The Reliability Of Eye Witness Testimony (Eyewitnesses Are Reliable ( Not…
The Reliability Of Eye Witness Testimony
Eyewitnesses Are Reliable
Not all research suggests that post-event information is misleading. Eyewitness recollection for central or key details may be more resilient to distortion.
When we experience shocking events, we create an accurate and long-term memory called a flashbulb memory. Hormones associated with emotion may enhance the storage of memories.
This suggests that the emotion surrounding the event may actually lead to more reliable memories.
Children between the ages of 6 and 7, and 10 and 11 are fairly accurate in their memories of an event and do not deliberately lie when giving testimony. Important details are not significantly altered by adult suggestion.
All age groups are most accurate when recognising an offender from their own age group. If the child witnesses had observed children committing staged crimes, they would be more reliable.
Eyewitnesses don't need to refer to their schemas. This means that the eyewitness's ability to identify the offender is likely to be reliable, even when the crimes are traumatic.
Eyewitnesses Are Not Reliable
Subtle changes in the wording used in questions can influence the recollection of the participant. This suggests that whenever a witness is questioned, their recollection of the event may be distorted.
Crimes are unexpected and emotionally traumatising. Freud argued that painful or threatening memories are forced into the unconscious mind, this process, repression, is an ego-defence mechanism.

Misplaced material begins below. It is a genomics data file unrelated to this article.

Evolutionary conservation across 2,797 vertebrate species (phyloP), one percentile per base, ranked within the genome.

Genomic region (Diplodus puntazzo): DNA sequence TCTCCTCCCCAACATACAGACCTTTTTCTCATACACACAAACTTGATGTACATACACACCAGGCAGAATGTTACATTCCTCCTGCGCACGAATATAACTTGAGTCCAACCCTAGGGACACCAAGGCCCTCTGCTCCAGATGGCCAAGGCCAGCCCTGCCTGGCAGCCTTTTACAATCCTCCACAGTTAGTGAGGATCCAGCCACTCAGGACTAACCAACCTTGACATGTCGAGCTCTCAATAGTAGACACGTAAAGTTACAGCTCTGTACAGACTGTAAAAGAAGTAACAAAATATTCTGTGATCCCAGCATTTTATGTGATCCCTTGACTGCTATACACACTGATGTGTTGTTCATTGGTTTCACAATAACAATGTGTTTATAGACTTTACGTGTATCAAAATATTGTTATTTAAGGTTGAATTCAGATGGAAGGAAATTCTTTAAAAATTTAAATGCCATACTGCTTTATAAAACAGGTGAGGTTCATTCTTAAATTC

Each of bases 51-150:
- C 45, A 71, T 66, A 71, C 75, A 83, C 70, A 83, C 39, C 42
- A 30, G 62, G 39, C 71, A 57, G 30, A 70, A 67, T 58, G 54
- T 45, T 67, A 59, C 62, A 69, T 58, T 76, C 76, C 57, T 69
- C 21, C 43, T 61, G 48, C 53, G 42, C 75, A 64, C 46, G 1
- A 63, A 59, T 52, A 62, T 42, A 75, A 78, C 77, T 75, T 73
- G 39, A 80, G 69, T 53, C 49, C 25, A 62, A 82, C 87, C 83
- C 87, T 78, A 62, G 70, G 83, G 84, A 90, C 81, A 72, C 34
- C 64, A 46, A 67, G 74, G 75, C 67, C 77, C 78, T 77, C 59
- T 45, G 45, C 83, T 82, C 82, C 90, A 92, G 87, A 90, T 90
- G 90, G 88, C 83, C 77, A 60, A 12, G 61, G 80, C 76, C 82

Children are prone to fantasy and their memories may be affected by the suggestions made by others. Children under the age of 5 were less likely than older children and adults to make correct identifications but were more likely to make a choice in the target-absent condition. Children are seen to not be able to say "no" and choose to make a decision, in this case, a false positive.
Schemas may distort out memories during the recollection of an event. When we have to recall information, the expectations may have become incorporated into our memory, leading to inaccurate recall. Preconceived ideas about the facial features of criminals may influence us when making decisions. This suggests that eyewitnesses may not select the actual criminal, but the individual who looks most like a criminal.
Social And Economical Implications
1.Exonetated is a term used to describe people who have been found guilty of a crime, but are later found to be innocent.
Too much reliance on eyewitnesses can cause major ethical implications.
As eyewitnesses are a major source of information in any crime scene, it is important to pay some attention to the evidence.
Unreliable eyewitness has big costs in terms of retrials and compensation of the wrongly convicted.
The biggest implication for unreliable eyewitnesses is not financial, but rather the risk society faces as the real offender of the crime has been allowed to remain free.
Research has led us to be more critical of the recollection of eyewitnesses. As a result we have developed methods which mean eyewitness recollection is less susceptible to distortion, such as cognitive interviews.
Increasing CCTV systems means that the unreliability of eyewitnesses is likely to become less of a problem in the future.